A pile of feathers on a rock

A juvenile Cooper’s hawk has been staking out our bird feeder in the Susquehanna Riverlands environmental preserve. We see him there almost every day, perched on his favorite branch, fascinated by the constant comings and goings of the chickadees, titmice and juncos. It’s the perfect place for a young, inexperienced hunter to hone his skills and wait for warmer weather.

Inevitably, I came out one morning to find a pile of soft, downy fluff on the cold, hard surface of a snow-covered rock. The hawk had made a kill.

Immediately, my sympathy went to the little bird that had lost its life, that had come simply looking for food and ended up becoming food. Countless cartoons, fairy tales, books and movies train us to think of the predator as the bad guy.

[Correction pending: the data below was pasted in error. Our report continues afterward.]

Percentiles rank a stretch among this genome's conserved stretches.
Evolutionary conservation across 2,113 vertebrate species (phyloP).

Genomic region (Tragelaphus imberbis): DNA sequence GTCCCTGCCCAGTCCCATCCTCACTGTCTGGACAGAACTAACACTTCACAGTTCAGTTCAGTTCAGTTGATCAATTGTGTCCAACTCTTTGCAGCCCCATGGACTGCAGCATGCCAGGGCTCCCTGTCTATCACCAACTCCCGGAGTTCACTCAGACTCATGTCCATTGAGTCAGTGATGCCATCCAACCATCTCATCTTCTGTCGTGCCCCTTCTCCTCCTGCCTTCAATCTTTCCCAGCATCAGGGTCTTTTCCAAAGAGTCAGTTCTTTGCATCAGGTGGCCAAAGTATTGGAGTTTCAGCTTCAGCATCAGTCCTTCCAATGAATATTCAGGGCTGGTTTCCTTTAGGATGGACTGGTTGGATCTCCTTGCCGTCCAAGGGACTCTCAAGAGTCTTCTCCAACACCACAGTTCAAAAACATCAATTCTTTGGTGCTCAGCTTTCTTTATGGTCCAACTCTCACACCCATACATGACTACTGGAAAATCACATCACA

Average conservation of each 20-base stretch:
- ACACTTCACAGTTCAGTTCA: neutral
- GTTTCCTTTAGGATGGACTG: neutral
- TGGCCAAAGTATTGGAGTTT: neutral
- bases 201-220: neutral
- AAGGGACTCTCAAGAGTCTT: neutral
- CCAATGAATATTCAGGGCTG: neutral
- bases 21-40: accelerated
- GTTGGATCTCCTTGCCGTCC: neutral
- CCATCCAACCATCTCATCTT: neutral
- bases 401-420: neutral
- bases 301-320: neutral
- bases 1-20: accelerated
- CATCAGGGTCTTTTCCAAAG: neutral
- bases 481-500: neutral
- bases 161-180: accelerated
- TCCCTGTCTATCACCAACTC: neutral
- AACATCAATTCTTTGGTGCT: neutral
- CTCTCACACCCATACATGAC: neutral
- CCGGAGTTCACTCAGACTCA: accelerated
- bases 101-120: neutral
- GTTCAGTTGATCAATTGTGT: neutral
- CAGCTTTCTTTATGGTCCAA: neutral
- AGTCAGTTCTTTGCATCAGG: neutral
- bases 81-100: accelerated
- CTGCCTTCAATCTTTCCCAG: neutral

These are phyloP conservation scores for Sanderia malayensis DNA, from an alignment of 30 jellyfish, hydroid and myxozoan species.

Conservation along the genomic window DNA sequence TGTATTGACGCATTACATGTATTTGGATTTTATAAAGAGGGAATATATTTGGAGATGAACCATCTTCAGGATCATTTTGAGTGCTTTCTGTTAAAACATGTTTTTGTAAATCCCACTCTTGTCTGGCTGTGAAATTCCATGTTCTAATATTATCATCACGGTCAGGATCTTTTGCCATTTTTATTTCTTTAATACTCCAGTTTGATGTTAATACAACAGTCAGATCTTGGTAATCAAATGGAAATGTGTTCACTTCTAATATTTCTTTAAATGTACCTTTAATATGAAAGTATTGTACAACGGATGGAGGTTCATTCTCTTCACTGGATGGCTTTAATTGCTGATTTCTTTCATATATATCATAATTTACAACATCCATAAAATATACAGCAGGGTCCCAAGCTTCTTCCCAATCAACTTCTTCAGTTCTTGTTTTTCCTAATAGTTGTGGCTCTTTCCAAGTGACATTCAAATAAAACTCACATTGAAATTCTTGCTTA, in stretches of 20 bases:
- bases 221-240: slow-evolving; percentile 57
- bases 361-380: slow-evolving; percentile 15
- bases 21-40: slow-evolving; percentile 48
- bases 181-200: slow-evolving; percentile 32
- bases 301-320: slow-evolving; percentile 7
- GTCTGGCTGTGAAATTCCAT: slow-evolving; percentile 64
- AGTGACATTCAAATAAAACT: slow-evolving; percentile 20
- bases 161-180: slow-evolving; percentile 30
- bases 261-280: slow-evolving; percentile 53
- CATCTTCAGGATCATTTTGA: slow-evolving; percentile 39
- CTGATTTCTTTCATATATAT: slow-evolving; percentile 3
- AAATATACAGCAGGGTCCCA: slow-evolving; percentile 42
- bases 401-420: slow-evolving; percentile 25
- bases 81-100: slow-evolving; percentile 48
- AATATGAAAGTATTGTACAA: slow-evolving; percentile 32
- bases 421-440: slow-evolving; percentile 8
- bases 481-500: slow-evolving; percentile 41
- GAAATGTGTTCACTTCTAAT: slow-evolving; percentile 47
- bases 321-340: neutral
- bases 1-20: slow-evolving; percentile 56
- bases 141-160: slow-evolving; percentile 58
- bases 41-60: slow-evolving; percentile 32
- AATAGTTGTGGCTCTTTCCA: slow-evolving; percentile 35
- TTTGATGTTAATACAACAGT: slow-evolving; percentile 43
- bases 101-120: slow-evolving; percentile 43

But watching the hawk later that day, feathers puffed out against the biting cold, a keen look of gnawing hunger in his eyes, I saw it for what it was: simply another creature trying to survive the frigid Pennsylvania winter the best it can.

Nature isn’t one or the other — the soft feathers or the hard rock — it’s both. It is both cruel and kind, at once aloof and nurturing. From each death, new life springs up somewhere else. Nutrients are passed up and down through the food chain, always moving and transforming, but never disappearing.

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